The expulsion of the German minority in Hungary at the end of World War II started on the 19th of January 1946 in the small village Budaörs/Wudersch close to the capital Budapest. The village has become well-known in the interwar period for its flower carpets prepared for the feast Corpus Christi, made by its German-speaking population until o...ver 90% of the inhabitants were forced to leave the country for the American occupation zone of Germany, a moment that has been long established as the historical turning point in the history and culture of the German minority in Hungary. The expulsion thus divides the tradition of making flower carpets for Corpus Christi into two eras. Previous research has often struggled with connecting these two eras with each other, when analyzing the development of the feast. The main goal of the research paper is to describe the situation of the Catholic Church in Hungary in the times of transition to Socialism, both on national and local level and to deconstruct the idea of the year 1946 being the one and only possible turning point when considering the changes in the tradition. A newly found source in the Esztergom Primatial Archives, an album with photos taken of the flower carpet in 1948, a present made for Cardinal Mindszenty, shows that the route of the procession has stayed the same, although changes in the number of observants and the lack of women wearing the traditional costume of Budaörs can be observed. These findings demonstrate a continuity of tradition and village life, straddling the supposed divide, and hence suggest a re-interpretation of the feast’s significance as demonstration of the catholic inhabitants’ resistance to the slowly establishing soviet system.
The paper explores the memory of the internment camp in Tiszalök (Upper Tisza region, Hungary) in selected social, historical, and ethnic contexts. After a brief theoretical overview of key concepts such as heritagization, the author highlights some significant facts and events from the history of the camp. This camp was established after the...Second World War, and deportees of German origin, who could not go home to their families after returning to Hungary from Russian captivity, were held there. Furthermore, the paper outlines how the history of the camp was first concealed in public, then gradually discovered by scholars and memorialized through commemorative events and a monument which was erected by the local community and former inmates. Subsequently, the author presents the case study of a deceased Hungarian woman who used to work in the camp’s kitchen. Based on several interviews with her relatives and after the careful examination of a wooden box from her estate, the author demonstrates that her family history and the history of the interned members of the German minority are closely intertwined in a way, which had been unknown to her family. Finally, the author argues that similar personal objects may reveal further untold stories and entangled memories from the postwar years.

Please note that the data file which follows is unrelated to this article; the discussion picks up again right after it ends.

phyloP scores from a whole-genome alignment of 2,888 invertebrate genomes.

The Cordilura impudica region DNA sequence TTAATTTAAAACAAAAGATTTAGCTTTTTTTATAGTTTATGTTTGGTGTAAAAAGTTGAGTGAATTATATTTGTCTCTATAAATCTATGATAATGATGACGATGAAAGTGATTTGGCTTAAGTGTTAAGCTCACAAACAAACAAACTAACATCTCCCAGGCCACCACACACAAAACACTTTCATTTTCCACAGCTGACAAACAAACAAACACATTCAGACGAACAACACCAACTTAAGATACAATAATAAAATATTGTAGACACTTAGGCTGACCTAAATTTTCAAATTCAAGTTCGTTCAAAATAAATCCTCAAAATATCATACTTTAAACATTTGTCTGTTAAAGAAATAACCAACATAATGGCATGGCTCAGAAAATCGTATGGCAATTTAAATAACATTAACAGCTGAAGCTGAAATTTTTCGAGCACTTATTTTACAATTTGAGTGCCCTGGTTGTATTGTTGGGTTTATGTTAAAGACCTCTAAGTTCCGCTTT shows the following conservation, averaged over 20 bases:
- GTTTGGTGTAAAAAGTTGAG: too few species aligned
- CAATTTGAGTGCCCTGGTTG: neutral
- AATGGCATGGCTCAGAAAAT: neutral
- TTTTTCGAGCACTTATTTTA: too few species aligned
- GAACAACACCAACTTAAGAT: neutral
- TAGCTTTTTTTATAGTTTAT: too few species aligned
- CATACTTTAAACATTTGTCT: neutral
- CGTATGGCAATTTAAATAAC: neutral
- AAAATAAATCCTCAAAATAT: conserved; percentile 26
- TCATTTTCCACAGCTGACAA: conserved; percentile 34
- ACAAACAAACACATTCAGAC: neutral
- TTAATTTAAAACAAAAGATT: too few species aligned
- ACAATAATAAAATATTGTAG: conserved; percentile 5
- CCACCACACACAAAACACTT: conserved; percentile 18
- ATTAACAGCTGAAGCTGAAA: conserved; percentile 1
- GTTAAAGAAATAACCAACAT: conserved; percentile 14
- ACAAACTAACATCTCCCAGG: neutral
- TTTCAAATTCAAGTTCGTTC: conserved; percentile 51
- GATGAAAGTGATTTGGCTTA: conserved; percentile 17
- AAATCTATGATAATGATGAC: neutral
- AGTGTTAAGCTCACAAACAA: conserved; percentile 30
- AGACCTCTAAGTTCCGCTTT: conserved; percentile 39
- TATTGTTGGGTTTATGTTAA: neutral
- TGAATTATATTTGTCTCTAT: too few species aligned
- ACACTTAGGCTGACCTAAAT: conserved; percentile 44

In the last year of World War II, the Soviet army occupied Eastern Hungary. Following the military order of Marshal Malinovsky, the ethnic Germans in Hungary were forced to perform forced labor. The abducted people were branded war criminals and taken to coal mines in the Don-bassin, the so called "soviet paradise". Altogether 348 people were t...aken from the ethnic german settlements of Tokaj-Hegyalja, 30 of whom never returned. The youngest of the civilians was 16 years old and the oldest 65. They were told that they had to go to the match factory in Debrecen for a "little work / Malenkij robot". Most of the deportees could only return home after 2-4 years - spent in inhumane contitions. Our project commemorates their memories. Since the years of silence are over, nowadays, we are free to talk about events that have taken place 70 years ago. We hope they will never happen again.
In my study, I focus on the events that took place in the short period after the Great War ended (1918) and before the consolidation of Romanian power in the Hungarian-Romanian Border Commission (1922) from the point of view of the artificially created ethnic category: the Satu Mare Swabians or Sathmar Swabians. The histori...ography related to the “ethnographic” aspects of these events have appeared multiple times and in several contexts and forms in the years since. However, the question of ethnicity has not arisen in relation to the population of German descent, but rather in relation to the Hungarian-speaking Greek Catholic communities of Romanian and Rusyn/Ruthenian origin who were treated by the Romanian side as Magyarized Romanians. Following this example, the Romanians later began to collect data on the Magyarized Germans, which they then presented to the Border Commission. Germans living in the territory witnessed a strong competition between identity politics and discourse supported by rival Hungarian and Romanian states. One of the key features of this rivalry was the intensive propaganda activity promoted by both the Romanian and the Hungarian authorities to gain territories to the detriment of the other.